Early Season Production System (ESPS) Still Fit Mississippi Production?

Jason Bond, Research/Extension Weed Scientist
By Jason Bond, Research/Extension Weed Scientist October 17, 2011 13:53

The issue of planting date, variety selection and seeding rate of soybean has been discussed and/or argued for many years. The pioneering work of many Mid-South soybean researchers with the Early Season Production System (ESPS) and its validity has been well documented in both research plots and producer fields for many years. Simply put, this system encourages the use of early maturing varieties, typically MG IV in Mississippi, planted early to avoid late season stress from heat, drought, insects, etc.

As soybean varieties change and new traits and germplasm are brought forward it would stand to reason that the tried and proven ESPS still fits today’s practices. To test this hypothesis a study was recently conducted at the Miss. State University, Delta Research and Extension Center, in collaboration with Pioneer Hi-Bred International, to evaluate several soybean maturity groups at different plant populations and planting dates. The varieties evaluated were Pioneer 93Y92, 94Y40, 94Y70, 94Y80, 95Y01 and 95Y10. All varieties were planted on 30” rows at two seeding rates, 100,000 and 150,000 seeds/acre. Target planting dates were April 15 and May 15 with actual planting occurring on April 18, 2011 and May 16, 2011. All seed received a fungicide and insecticide seed treatment. All plots were irrigated as needed.

Data collected at harvest included total node counts, plant height and yield. The results indicate that planting date had a significant impact on each of these variables (Table 1). On average, the total number of soybean nodes were roughly 3 nodes greater for May planted soybean (20 nodes) than those planted in April (17 nodes). Similarly, plant height was influenced, where May planted soybean were, on average, 5” taller than April planted soybean at 37” and 32”, respectively. The real story, however, is with soybean yield where April planted soybean yielded 68 bu/acre across varieties whereas May planted soybean averaged 55 bu/acre. One interesting observation was that Pioneer 93Y92 had comparable yields at both planting dates. This preliminary data suggests more research is needed to determine the best fit for modern MG III soybean cultivars in the ESPS. Also of note, plant population did not have a significant impact on soybean total nodes, plant height or yield. The lack of differences observed among plant populations could have been attributed to soybean being cultivated on 30” raised beds, established on a well-drained soil with excellent fertility.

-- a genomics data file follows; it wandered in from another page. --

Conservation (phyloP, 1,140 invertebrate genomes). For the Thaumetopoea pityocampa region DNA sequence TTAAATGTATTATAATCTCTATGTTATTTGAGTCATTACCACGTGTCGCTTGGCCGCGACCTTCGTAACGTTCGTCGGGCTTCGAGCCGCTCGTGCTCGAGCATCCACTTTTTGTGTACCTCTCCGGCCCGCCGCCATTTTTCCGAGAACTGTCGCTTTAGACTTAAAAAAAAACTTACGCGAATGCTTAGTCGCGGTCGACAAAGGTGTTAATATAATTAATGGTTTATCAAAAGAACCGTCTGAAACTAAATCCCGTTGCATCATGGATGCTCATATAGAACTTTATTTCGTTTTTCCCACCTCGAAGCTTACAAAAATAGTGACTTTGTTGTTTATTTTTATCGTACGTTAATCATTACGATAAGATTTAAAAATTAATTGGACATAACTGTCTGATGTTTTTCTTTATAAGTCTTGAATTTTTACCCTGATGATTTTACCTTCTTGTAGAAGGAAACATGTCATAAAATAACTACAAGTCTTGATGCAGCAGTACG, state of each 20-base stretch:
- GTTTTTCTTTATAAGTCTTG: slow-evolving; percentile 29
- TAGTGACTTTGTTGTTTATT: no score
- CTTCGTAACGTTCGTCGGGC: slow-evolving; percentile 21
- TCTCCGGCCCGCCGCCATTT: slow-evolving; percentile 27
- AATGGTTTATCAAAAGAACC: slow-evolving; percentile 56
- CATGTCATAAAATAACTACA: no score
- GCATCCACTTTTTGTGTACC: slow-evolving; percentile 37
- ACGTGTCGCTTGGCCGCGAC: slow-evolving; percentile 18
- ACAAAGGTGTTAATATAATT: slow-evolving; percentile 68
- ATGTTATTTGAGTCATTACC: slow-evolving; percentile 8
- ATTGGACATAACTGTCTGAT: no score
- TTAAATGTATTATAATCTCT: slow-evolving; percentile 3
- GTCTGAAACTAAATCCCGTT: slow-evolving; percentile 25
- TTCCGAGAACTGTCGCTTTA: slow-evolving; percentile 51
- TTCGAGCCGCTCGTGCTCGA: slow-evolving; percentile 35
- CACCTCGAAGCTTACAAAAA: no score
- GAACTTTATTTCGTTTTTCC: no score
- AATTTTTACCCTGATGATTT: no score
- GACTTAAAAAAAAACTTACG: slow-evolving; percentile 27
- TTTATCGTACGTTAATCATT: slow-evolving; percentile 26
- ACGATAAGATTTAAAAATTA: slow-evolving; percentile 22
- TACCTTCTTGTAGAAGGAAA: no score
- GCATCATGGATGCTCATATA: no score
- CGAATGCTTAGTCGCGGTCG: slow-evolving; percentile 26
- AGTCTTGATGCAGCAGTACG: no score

In summary, planting soybean in the ESPS can significantly increase soybean yields. There will always be exceptions and other commercially available varieties would likely fit into this model as well. It has been and all ways will be recommended to try new and unproven varieties and/or new production practices on a limited acreage on your specific farm to determine what program or varieties work best for you.

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Jason Bond, Research/Extension Weed Scientist
By Jason Bond, Research/Extension Weed Scientist October 17, 2011 13:53
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1 Comment

  1. Ernie October 18, 10:01

    Very nice study Tom. I was especially interested that you found no significant difference in yield among populations. I agree this is probably the case with beans planted in rows; but I believe you will find that with drilled beans in spacings even as wide as 15 inch the high populations will tend to lodge fairly early into their maturation period, thereby limiting yield and increasing tendency toward disease and insect problems since light can’t penetrate the canopy and the plants remain wet well past the time when erect plants would dry off after dew or rain. Also, control measures are not as easily done and products can’t penetrate into the canopy well enough to produce their best results. This is a complex issue; and is greatly complicated by all the various practices used by producers.

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